Written in Black and Wight: E

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Welcome to the latest emotional rollercoaster entry in the quiz series dedicated to the Isle of Wight's

dialect, preserved in publications including A Dictionary of Isle of Wight Dialect by WH Long (1886)

and Isle of Wight Dialect by Jack Lavers (1988)1.


This week is words beginning with E. It is widely accepted that 'E' is the most common letter

used in English – except of course on the Isle of Wight. You only need get as far as the very first entry in the

Isle of Wight dictionary: A – Aaaaardvaaark before you get a sneaky suspicion that there's a new vowel in


In fact, far from being the most common letter, there are actually few examples of the Isle of Wight dialect

that begin with an 'E' – far fewer than words beginning with 'Q' or 'Z'2. Long only lists

eight and Lavers a further seven. So this has given me a bit of a dilemma, what do I do with this week's quiz?

The way I see it, I have the following options:

  1. Use all these words.

    Sadly among the 15 words are phrases such as 'Ee' meaning 'He' (and sometimes used as 'You'), 'Ees' meaning

    'Yes' and 'Eath' meaning 'Earth'. Despite being solid, reliable, salt-of-the-Eath sort of words, to be honest

    they're a bit dull.

  2. Have a shorter quiz than normal.

    I could just use the interesting words beginning with E, and leave it at that. It wouldn't feel very satisfying,


  3. Combine E with F, the next letter along

    F is another letter that few words begin with, as it was often substituted by 'V'.

  4. Bolster E with examples of other letters

    As well as using letters beginning with 'E' I could also take a nostalgic look back at the good old days of when

    the quiz was on letters such as 'A', 'B' and 'C' and include some of the overlooked words to bolster


After much internal debate I settled on option four.

So without further ado, here is the quiz!

Isle of Wight


  • East, but can also mean 'Sunrise' and 'morning'.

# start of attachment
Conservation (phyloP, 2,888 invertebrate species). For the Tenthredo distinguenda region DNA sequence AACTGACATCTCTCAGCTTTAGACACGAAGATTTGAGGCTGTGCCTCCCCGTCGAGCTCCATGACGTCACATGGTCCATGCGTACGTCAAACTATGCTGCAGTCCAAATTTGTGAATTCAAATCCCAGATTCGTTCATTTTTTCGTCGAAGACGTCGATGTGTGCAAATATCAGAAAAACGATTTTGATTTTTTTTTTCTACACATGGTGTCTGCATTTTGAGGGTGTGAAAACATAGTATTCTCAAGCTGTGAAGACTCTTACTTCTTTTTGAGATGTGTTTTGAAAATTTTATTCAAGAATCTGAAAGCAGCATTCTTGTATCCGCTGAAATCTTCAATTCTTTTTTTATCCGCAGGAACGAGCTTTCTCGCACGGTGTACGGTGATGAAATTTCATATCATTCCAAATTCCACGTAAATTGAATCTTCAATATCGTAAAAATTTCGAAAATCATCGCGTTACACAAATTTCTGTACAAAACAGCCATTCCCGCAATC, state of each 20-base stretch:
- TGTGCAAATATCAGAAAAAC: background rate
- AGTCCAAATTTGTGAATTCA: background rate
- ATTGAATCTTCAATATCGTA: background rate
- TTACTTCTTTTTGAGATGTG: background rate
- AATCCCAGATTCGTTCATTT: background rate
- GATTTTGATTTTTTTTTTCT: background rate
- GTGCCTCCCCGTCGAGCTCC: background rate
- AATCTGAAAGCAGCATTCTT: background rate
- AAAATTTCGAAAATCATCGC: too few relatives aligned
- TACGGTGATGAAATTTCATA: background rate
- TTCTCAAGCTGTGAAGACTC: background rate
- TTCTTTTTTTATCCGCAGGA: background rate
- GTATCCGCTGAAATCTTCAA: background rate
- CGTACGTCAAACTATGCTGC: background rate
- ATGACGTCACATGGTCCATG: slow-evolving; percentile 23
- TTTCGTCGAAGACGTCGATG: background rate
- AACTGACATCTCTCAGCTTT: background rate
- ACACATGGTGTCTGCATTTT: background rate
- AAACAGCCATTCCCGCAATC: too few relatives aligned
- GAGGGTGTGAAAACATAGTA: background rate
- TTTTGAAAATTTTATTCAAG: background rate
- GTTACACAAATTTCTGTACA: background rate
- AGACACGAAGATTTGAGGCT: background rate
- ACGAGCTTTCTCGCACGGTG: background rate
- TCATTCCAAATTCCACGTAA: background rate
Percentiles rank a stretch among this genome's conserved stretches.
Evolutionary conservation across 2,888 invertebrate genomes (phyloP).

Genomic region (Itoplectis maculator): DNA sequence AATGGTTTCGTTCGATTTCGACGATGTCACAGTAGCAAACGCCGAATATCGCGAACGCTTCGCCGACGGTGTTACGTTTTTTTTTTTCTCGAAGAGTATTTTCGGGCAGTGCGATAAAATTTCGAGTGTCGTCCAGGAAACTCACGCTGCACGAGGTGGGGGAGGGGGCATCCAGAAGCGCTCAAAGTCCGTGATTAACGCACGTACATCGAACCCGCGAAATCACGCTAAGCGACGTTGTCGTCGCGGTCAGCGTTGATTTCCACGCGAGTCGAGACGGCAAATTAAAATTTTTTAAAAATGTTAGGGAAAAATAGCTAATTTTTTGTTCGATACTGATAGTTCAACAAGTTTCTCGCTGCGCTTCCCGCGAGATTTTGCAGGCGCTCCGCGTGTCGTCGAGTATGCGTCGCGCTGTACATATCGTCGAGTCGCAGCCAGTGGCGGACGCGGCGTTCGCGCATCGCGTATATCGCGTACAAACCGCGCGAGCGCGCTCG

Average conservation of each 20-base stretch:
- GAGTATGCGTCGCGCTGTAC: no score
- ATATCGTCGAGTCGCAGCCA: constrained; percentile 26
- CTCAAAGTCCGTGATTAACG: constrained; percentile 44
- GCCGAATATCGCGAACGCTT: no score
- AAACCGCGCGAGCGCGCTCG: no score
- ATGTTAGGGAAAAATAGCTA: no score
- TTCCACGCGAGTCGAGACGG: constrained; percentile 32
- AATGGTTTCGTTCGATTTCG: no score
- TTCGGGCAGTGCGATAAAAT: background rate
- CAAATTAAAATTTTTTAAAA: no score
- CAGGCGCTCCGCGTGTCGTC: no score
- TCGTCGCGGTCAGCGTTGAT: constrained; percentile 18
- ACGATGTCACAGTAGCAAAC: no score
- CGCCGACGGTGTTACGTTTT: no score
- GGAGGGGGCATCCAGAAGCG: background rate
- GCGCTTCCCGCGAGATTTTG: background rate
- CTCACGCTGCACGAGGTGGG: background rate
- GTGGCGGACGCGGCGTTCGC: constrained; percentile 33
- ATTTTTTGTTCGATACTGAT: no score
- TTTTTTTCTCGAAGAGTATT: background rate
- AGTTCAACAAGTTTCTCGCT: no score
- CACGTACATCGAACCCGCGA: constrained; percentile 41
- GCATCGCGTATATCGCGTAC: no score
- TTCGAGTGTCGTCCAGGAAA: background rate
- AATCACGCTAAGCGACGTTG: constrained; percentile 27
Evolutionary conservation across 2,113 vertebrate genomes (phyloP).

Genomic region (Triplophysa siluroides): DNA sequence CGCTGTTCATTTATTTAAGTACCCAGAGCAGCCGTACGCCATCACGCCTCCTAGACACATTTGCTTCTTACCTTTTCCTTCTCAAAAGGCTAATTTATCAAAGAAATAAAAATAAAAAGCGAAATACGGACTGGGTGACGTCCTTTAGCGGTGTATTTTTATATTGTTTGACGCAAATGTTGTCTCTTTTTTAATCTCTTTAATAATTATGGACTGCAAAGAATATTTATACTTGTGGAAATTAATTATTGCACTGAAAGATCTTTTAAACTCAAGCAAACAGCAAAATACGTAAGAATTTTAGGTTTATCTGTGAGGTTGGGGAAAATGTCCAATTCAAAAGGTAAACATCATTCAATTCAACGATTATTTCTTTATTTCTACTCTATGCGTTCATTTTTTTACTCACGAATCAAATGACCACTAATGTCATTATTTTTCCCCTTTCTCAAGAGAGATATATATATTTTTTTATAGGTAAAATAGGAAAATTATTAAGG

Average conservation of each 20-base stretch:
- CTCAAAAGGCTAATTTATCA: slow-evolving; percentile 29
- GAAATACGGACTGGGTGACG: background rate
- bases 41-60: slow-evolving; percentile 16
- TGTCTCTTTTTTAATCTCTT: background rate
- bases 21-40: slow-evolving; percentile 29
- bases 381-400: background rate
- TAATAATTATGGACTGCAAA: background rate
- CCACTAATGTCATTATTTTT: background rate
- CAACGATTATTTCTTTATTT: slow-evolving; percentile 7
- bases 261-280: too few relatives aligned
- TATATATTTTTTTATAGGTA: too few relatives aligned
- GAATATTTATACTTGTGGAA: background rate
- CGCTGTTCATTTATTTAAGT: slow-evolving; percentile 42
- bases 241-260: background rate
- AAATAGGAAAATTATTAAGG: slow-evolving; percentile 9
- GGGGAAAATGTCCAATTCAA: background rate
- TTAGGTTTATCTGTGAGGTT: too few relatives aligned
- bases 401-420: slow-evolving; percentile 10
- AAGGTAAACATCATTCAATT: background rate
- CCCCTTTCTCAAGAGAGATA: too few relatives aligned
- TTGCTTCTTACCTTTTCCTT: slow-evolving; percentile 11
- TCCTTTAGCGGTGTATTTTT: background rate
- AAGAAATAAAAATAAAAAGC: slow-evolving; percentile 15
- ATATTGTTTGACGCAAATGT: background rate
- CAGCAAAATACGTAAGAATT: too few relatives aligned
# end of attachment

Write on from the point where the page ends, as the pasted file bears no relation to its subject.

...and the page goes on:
• A worm.
  • Fleece, clothing made from fur or animal hair.


  • Helmet worn by labourers in brick works or limestone quarries.
  • An ant.
  • Someone who is special and/or unique.


  • A handful of straw used for thatching.
  • Properly meaning deer skin, but also used to refer to parchment that is used to record legal

  • A woodsman or lumberjack, particularly presumably those who sleep all night and work all day.


  • To foresee events in the future.
  • Course cloth used to make rope and fishing nets.
  • To empty.


  • More than normal.
  • To anger or annoy.
  • Except and exclude. So 'Dogs extry' means 'no dogs', 'open extry Zundays' means 'not open on

  • Coastguard, armed Customs and Excise men charged with arresting/killing Island fishermen who

    supplement their meagre incomes with a spot of harmless smuggling.


  • To be frightened.
  • To avert and avoid or to have an aversion.
  • To be greedy and/or eager.


  • Something very similar.
  • Something that is annoying, a nuisance.
  • Something that is amusing.


  • Water-filled bucket used to keep fish in on fishing boats.
  • A granary or storehouse that is resting on corner stones above ground level to prevent rats from entering

    is 'astrout'.
  • Something stretched out either stiff or frozen.


  • Suffering unexpected pain or injury, especially by a child; that hurt.
  • Across.
  • An earwig.


  • Without milk and dry.
  • Lop-sided, not straight or level.
  • Bright blue, the blue of the sky (not the sea).


  • Bottom or buttocks.
  • Outdoor privy, also public convenience.
  • Farmyard behind the house.


  • To have an insect fly into or brush against your face.
  • To spend a lot of effort digging to little reward.
  • Pike or poleaxe weapon that looked suspiciously like an agricultural billhook on a longer staff than normal

    carried by members of the Isle of Wight's militia.

Bee Butt

  • Meaning 'This is my daughter', if you were the proud father of a girl called 'Lulu' you would introduce

    her to your friends with the words, 'Bee butt a' Lulu, she's my baby'.
  • A beehive.
  • A bee or wasp etc stinger.


  • To bellow like a bull.
  • Campanology; bell-ringing, either church bells or a ship's bell.
  • To dig by the seashore, also to dive at sea for oysters and other seashells.


  • Someone born on the Isle of Wight.
  • The bung used to seal a barrel.
  • A chalk cliff or promontory.

Click on the picture for the answers!

Map of <br/>
the Isle of Wight in words.A <br/>
reader of the h2g2 Post
The Bluebottle Archive


03.07.17 Front Page

Back Issue Page

1Others include A Glossary of Isle of Wight Words by Major Henry Smith and Charles Roach Smith (1876), The Encyclopedia of Isle of Wight Words,

Placenames, Legends, Books and Authors
by Edward Turner (1900) and The English Dialect

ed. Joseph Wright (1906).
2Although there are no

examples of Isle of Wight dialect that I have found so far that begin with 'X'.

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